What is a good generic bonsai soil mix?

What ratio of organic / inorganic material should be included?

  • Here you can find extensive information on the subject. Pay special attention to the links provided in this post (in "Want to know more? Dig deeper into soil and it's composition by visiting these sites" section), as they contain not only various mix recipes but also detailed description what features are crucial for good bonsai soil composition and how different components affect overall growing experience.
    – leo
    Aug 28, 2013 at 19:17

2 Answers 2


As I said in my answer to your earlier question about fertilizer, I'm not an expert in bonsai, but I have had a Chinese Elm and a Weeping Fig for many years; both are very healthy and, for most of that time, they have been growing in the following soil mix:

  • 30% grit, 70% humus

Clearly, soil needs vary a good deal from one species to another (conifers, for instance, require considerably more grit, as much as 70% for some species), and also depend on whether the tree is deciduous or evergreen.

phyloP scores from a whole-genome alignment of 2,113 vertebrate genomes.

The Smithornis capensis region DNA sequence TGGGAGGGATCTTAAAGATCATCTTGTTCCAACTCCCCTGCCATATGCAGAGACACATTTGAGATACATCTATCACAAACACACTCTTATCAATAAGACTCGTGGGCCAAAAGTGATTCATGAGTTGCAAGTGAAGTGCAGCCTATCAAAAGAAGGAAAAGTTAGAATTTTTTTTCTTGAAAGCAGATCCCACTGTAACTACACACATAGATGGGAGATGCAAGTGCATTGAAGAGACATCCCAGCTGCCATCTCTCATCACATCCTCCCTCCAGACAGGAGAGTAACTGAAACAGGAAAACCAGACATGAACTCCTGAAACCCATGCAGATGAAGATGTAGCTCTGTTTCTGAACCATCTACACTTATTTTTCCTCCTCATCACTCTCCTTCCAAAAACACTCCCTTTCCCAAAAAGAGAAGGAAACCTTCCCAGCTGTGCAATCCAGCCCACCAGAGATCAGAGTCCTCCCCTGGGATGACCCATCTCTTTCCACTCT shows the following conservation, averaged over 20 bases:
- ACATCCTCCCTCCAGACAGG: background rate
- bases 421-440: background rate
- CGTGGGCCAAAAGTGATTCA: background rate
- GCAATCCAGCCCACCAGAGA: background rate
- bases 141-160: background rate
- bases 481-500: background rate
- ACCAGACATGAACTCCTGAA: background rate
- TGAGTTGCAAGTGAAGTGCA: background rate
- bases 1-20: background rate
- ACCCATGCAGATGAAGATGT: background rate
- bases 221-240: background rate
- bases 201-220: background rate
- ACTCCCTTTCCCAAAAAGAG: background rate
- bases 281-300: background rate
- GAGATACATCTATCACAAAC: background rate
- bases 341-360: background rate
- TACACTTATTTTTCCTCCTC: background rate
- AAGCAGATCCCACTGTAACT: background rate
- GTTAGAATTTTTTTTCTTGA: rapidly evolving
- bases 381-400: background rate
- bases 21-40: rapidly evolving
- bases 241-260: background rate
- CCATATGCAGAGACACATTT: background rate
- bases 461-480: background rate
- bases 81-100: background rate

There is some useful information about bonsai care and soil mixes, by the Royal Horticultural Society, here.


Soil mixes for bonsai are specific to the species of tree being considered as well as the location in which it will be grown.

I actually make a different mixture for each of my trees (well over 100) tho almost all of them are 100% inorganic. Usually I use 60% Akadama 40% crushed red lava with varying amounts depending on the tree. Some conifers get a little a small addition of composted Fir bark as well.

Depending on your area and your access to specialized soil components like akadama you may want to try using a different option like "oil-dri" or some other form of Diatomatious earth. There are even people using unscented kitty litter as an option. Basicly any hard clay particle will do.

A commonly quoted mixture in the US is by Boon Manakitivipart.

1 part lava rock
1 part pumice (which is lighter and holds less water than lava)
1 part akadama (which will break down in about 2 years)
1/2 cup horticultural charcoal (per 5 gallon mix)
1/2 cup decomposed granite (per 5 gallon mix)

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